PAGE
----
The Seeker

A Meta-Cognitive Journal About Writing… Plus Other Stuff

Digging Up Bones, pt. 5

leave a comment »

I mentioned last time around that I have fiction ideas exploding out of my head like I never have before.  I credit working in the Fictive Dream workshop with that, but I have to give a fair share of recognition to my creative writing students, too.  They’re cranking out some solid stuff, and that is inspiring me to keep working (and this is far from the first time I’ve mentioned that my creative writers have kept me inspired).  There is a major push in my Creative Writing class to master the fundamentals of writing prose, and I’m thankful that I get to revisit that twice a year so I don’t forget what they are and can continually work on them.  I’ve thought of this type of practice before as similar to the musician who practices and practices scales until he has mastered them, and then keeps on practicing them because it’s a good idea to be in constant touch with those fundamentals.  I think that practice with my Creative Writing students keeps me consistently sharp, and it can lead to some unexpectedly great things–like getting into subconscious writing a lot faster than I otherwise would when I sit down to write.

I’ve heard before how many professional writers set a goal to write 500 words a day.  That sounds easy, like you could crank that out in about 40 minutes–and you can.  I cranked out 630 yesterday in that amount of time while my Creative Writing students were typing first drafts of their stories.  But when you want 500 good words, it can take hours to get them after editing and rewriting and editing and rewriting, and…  you get the idea.  Nonetheless, I’ve found myself working with the 500 words-a-day philosophy with a story I’ve started since The Fictive Dream started.  I’ve never put that type of structure on myself before, preferring instead to write as much as I can (writing myself to exhaustion, actually), and then coming back whenever, editing, and doing it again.  The 500 words seems to be working effectively right now.  I’m not bouncing off the walls after hours of bleeding my mind onto the screen of my laptop or onto the pages of my journal; rather, I’m pleased with having an effectively-managed chunk of writing; a decent step towards having a full draft of a story.  I’ve had three 500-word episodes of writing with this story over the past two weeks, and as such I’ve built a story with a solid foundation.  Each time I sit down, too, I already have problems to address in the story; or, more appropriately, jumping off points so I can get right back into the plot without asking myself what I’m going to do with the story whenever it is that I get a chance to sit down and work on it.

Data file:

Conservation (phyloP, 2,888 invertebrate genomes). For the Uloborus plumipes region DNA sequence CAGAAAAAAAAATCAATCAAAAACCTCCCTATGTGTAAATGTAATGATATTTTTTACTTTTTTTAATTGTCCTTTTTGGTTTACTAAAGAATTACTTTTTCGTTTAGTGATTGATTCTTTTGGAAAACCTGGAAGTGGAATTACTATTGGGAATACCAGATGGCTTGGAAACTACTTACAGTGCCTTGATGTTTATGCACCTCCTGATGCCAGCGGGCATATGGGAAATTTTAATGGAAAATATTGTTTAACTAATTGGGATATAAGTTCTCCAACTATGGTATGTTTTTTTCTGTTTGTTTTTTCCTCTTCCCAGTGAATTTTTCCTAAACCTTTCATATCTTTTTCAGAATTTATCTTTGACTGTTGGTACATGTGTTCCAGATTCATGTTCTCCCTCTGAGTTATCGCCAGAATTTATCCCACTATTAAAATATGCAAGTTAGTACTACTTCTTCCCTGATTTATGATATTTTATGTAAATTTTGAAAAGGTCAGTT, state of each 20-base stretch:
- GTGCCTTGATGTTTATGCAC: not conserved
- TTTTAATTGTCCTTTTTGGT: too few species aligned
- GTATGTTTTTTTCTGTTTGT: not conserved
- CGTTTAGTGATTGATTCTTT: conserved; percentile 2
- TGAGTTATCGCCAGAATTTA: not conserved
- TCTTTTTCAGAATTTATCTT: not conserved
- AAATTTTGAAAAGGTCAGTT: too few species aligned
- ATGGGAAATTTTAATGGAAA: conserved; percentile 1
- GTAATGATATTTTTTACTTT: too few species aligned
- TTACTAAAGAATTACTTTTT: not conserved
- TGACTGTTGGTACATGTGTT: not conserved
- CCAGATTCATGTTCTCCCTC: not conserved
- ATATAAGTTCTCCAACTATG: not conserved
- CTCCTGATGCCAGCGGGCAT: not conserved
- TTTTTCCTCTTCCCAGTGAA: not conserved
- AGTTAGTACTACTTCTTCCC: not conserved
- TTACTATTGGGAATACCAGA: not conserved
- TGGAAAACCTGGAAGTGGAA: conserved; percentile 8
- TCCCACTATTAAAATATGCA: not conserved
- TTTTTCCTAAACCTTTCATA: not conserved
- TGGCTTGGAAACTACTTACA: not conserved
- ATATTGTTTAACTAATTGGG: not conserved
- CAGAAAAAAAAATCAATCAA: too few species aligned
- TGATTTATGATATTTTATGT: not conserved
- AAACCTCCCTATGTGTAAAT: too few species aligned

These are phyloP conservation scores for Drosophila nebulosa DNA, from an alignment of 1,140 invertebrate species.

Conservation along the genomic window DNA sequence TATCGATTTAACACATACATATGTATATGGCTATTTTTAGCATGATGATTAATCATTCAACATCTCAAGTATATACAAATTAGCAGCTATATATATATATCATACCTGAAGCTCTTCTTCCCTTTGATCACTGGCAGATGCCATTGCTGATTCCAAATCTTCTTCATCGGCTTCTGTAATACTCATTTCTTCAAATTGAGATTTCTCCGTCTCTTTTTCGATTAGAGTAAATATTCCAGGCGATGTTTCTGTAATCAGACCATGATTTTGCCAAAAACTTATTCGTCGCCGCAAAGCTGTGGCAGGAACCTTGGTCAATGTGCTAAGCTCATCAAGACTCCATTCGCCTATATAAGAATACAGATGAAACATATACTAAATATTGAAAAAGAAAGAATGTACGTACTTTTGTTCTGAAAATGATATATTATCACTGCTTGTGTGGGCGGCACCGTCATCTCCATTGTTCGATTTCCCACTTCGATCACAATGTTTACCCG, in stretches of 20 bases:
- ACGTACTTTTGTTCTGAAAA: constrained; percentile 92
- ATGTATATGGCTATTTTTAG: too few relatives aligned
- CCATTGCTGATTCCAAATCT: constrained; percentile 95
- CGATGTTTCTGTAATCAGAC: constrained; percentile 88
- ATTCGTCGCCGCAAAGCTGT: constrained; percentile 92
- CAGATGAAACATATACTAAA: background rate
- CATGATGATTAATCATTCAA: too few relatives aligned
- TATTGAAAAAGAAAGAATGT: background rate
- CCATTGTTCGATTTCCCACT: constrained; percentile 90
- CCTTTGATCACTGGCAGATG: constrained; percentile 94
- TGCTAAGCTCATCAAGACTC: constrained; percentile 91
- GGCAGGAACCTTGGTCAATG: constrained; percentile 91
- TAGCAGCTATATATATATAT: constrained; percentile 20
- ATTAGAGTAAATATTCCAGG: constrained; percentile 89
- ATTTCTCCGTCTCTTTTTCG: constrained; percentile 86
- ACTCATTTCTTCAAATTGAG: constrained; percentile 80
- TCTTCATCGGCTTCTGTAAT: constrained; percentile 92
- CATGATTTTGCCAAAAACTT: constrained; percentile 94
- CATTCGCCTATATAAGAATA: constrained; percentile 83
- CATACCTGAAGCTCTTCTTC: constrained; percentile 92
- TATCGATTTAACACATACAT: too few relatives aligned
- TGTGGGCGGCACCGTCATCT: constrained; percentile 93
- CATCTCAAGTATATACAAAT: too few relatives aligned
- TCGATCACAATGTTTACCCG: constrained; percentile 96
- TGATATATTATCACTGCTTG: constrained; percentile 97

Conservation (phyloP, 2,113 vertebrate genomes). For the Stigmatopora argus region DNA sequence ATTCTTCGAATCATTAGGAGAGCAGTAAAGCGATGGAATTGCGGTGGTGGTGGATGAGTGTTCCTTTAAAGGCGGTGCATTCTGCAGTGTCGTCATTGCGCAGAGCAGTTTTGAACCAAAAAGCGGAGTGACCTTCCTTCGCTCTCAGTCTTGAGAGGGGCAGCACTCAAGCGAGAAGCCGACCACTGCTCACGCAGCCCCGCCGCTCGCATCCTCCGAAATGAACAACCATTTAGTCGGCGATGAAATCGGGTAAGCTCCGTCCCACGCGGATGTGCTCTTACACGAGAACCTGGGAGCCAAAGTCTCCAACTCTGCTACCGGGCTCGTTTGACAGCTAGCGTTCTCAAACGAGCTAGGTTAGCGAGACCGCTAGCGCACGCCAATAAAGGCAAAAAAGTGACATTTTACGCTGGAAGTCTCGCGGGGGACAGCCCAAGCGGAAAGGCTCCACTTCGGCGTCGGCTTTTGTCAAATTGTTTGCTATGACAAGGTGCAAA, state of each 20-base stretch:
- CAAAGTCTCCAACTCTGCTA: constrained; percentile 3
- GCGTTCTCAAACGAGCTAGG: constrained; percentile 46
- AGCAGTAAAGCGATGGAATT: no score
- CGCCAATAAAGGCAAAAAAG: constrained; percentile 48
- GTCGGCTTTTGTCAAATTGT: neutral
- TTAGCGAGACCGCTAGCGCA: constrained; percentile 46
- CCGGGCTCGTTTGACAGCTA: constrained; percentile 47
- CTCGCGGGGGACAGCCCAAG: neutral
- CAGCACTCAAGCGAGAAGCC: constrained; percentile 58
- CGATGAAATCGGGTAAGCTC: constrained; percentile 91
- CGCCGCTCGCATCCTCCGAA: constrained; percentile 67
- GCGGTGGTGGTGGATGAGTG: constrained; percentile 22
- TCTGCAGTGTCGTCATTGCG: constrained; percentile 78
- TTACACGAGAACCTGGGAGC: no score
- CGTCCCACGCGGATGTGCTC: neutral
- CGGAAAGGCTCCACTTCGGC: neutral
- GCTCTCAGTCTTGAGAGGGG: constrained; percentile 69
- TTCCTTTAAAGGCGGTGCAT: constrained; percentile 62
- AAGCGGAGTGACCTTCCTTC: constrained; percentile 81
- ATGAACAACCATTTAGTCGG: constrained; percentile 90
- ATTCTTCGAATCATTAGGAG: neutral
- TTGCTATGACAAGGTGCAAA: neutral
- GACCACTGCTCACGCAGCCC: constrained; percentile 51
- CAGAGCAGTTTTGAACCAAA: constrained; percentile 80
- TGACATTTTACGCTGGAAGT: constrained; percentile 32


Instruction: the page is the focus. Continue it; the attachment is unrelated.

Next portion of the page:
To add to all this crazy new stuff, a colleague mentioned the other day how he read about a writer who constantly edits from the beginning of her story up to the point where she’s left off writing.  If she has 10 pages, she writes perhaps two more, but goes back to page 1 and edits all the way to the end of page 12.  Then she writes 2 more, and edits from page 1 to page 14.  This produces a story that has been edited a whole lot by the time she gets to the end.  It’s already so tight from the start to wherever she is that there is little editing left to do by the time she’s ready to send it somewhere for publication.  I’ve let this philosophy trickle into my work, too, and as a result, right now I have 1500 words that have already been edited three times.

These “new” philosophies and structures have been quite a boon these past few weeks.  Altogether, I’m writing with relatively little stress.  When that’s happened in the past, I’ve been very pleased with the results.

Written by seeker70

March 10, 2012 at 3:56 pm

Posted in Uncategorized

Leave a Reply

Fill in your details below or click an icon to log in: Logo

You are commenting using your account. Log Out /  Change )

Google photo

You are commenting using your Google account. Log Out /  Change )

Twitter picture

You are commenting using your Twitter account. Log Out /  Change )

Facebook photo

You are commenting using your Facebook account. Log Out /  Change )

Connecting to %s

%d bloggers like this: